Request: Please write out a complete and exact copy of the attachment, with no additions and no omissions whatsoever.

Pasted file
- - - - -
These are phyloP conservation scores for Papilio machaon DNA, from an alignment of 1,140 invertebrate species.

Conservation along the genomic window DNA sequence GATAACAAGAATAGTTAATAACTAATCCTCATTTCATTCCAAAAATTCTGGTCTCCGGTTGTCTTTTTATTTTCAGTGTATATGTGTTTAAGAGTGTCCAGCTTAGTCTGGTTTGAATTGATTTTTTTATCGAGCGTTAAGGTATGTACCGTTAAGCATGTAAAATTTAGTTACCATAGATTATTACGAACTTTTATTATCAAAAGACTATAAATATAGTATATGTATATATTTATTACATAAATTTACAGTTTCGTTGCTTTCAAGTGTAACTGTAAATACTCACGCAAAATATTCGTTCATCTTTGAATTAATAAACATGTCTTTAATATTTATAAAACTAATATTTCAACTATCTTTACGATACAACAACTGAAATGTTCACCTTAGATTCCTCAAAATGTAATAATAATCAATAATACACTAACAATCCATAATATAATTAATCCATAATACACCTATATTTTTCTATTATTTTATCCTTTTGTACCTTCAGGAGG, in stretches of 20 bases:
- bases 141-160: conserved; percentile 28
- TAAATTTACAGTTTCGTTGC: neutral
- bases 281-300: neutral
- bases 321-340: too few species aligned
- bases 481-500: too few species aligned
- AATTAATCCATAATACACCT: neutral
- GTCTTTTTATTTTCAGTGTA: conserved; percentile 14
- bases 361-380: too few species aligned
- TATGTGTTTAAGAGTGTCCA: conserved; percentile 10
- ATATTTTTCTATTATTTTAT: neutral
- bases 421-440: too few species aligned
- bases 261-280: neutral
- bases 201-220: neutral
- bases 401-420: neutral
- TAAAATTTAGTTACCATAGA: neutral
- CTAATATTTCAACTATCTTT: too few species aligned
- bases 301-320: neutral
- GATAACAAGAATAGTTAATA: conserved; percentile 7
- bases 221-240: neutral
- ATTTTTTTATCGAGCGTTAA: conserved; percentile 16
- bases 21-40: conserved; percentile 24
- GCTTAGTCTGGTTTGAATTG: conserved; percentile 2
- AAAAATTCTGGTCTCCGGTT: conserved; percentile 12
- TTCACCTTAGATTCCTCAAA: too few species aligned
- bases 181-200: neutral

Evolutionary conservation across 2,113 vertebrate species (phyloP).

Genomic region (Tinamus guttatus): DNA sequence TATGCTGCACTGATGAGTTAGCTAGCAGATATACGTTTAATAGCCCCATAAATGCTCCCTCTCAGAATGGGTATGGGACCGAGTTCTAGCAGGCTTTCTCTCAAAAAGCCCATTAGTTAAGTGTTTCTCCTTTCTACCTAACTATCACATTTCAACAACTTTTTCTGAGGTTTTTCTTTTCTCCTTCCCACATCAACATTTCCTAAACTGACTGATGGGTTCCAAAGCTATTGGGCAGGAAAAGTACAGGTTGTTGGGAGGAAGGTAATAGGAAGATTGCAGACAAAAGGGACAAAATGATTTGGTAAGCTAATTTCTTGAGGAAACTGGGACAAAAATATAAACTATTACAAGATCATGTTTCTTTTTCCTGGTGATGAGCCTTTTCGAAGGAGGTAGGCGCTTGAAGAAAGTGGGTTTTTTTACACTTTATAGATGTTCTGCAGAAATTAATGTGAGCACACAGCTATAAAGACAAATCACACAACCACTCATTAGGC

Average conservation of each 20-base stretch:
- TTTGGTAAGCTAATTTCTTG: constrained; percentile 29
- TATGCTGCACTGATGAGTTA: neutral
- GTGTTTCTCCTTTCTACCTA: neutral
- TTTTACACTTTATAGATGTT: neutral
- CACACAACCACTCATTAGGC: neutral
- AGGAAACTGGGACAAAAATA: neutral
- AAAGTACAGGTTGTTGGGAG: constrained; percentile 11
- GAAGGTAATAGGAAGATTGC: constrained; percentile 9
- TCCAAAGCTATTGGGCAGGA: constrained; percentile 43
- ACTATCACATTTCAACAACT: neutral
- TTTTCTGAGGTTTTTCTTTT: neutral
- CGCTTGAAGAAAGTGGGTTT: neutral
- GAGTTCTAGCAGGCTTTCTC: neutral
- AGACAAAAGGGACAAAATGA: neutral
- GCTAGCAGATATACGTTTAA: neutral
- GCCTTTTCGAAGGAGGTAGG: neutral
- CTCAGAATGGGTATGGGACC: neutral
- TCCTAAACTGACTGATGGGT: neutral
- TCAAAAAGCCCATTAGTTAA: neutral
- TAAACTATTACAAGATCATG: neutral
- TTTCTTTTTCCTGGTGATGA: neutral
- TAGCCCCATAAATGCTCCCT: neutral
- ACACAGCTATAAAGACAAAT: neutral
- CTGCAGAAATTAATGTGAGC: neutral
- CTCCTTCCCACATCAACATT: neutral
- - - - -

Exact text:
These are phyloP conservation scores for Papilio machaon DNA, from an alignment of 1,140 invertebrate species.

Conservation along the genomic window DNA sequence GATAACAAGAATAGTTAATAACTAATCCTCATTTCATTCCAAAAATTCTGGTCTCCGGTTGTCTTTTTATTTTCAGTGTATATGTGTTTAAGAGTGTCCAGCTTAGTCTGGTTTGAATTGATTTTTTTATCGAGCGTTAAGGTATGTACCGTTAAGCATGTAAAATTTAGTTACCATAGATTATTACGAACTTTTATTATCAAAAGACTATAAATATAGTATATGTATATATTTATTACATAAATTTACAGTTTCGTTGCTTTCAAGTGTAACTGTAAATACTCACGCAAAATATTCGTTCATCTTTGAATTAATAAACATGTCTTTAATATTTATAAAACTAATATTTCAACTATCTTTACGATACAACAACTGAAATGTTCACCTTAGATTCCTCAAAATGTAATAATAATCAATAATACACTAACAATCCATAATATAATTAATCCATAATACACCTATATTTTTCTATTATTTTATCCTTTTGTACCTTCAGGAGG, in stretches of 20 bases:
- bases 141-160: conserved; percentile 28
- TAAATTTACAGTTTCGTTGC: neutral
- bases 281-300: neutral
- bases 321-340: too few species aligned
- bases 481-500: too few species aligned
- AATTAATCCATAATACACCT: neutral
- GTCTTTTTATTTTCAGTGTA: conserved; percentile 14
- bases 361-380: too few species aligned
- TATGTGTTTAAGAGTGTCCA: conserved; percentile 10
- ATATTTTTCTATTATTTTAT: neutral
- bases 421-440: too few species aligned
- bases 261-280: neutral
- bases 201-220: neutral
- bases 401-420: neutral
- TAAAATTTAGTTACCATAGA: neutral
- CTAATATTTCAACTATCTTT: too few species aligned
- bases 301-320: neutral
- GATAACAAGAATAGTTAATA: conserved; percentile 7
- bases 221-240: neutral
- ATTTTTTTATCGAGCGTTAA: conserved; percentile 16
- bases 21-40: conserved; percentile 24
- GCTTAGTCTGGTTTGAATTG: conserved; percentile 2
- AAAAATTCTGGTCTCCGGTT: conserved; percentile 12
- TTCACCTTAGATTCCTCAAA: too few species aligned
- bases 181-200: neutral

Evolutionary conservation across 2,113 vertebrate species (phyloP).

Genomic region (Tinamus guttatus): DNA sequence TATGCTGCACTGATGAGTTAGCTAGCAGATATACGTTTAATAGCCCCATAAATGCTCCCTCTCAGAATGGGTATGGGACCGAGTTCTAGCAGGCTTTCTCTCAAAAAGCCCATTAGTTAAGTGTTTCTCCTTTCTACCTAACTATCACATTTCAACAACTTTTTCTGAGGTTTTTCTTTTCTCCTTCCCACATCAACATTTCCTAAACTGACTGATGGGTTCCAAAGCTATTGGGCAGGAAAAGTACAGGTTGTTGGGAGGAAGGTAATAGGAAGATTGCAGACAAAAGGGACAAAATGATTTGGTAAGCTAATTTCTTGAGGAAACTGGGACAAAAATATAAACTATTACAAGATCATGTTTCTTTTTCCTGGTGATGAGCCTTTTCGAAGGAGGTAGGCGCTTGAAGAAAGTGGGTTTTTTTACACTTTATAGATGTTCTGCAGAAATTAATGTGAGCACACAGCTATAAAGACAAATCACACAACCACTCATTAGGC

Average conservation of each 20-base stretch:
- TTTGGTAAGCTAATTTCTTG: constrained; percentile 29
- TATGCTGCACTGATGAGTTA: neutral
- GTGTTTCTCCTTTCTACCTA: neutral
- TTTTACACTTTATAGATGTT: neutral
- CACACAACCACTCATTAGGC: neutral
- AGGAAACTGGGACAAAAATA: neutral
- AAAGTACAGGTTGTTGGGAG: constrained; percentile 11
- GAAGGTAATAGGAAGATTGC: constrained; percentile 9
- TCCAAAGCTATTGGGCAGGA: constrained; percentile 43
- ACTATCACATTTCAACAACT: neutral
- TTTTCTGAGGTTTTTCTTTT: neutral
- CGCTTGAAGAAAGTGGGTTT: neutral
- GAGTTCTAGCAGGCTTTCTC: neutral
- AGACAAAAGGGACAAAATGA: neutral
- GCTAGCAGATATACGTTTAA: neutral
- GCCTTTTCGAAGGAGGTAGG: neutral
- CTCAGAATGGGTATGGGACC: neutral
- TCCTAAACTGACTGATGGGT: neutral
- TCAAAAAGCCCATTAGTTAA: neutral
- TAAACTATTACAAGATCATG: neutral
- TTTCTTTTTCCTGGTGATGA: neutral
- TAGCCCCATAAATGCTCCCT: neutral
- ACACAGCTATAAAGACAAAT: neutral
- CTGCAGAAATTAATGTGAGC: neutral
- CTCCTTCCCACATCAACATT: neutral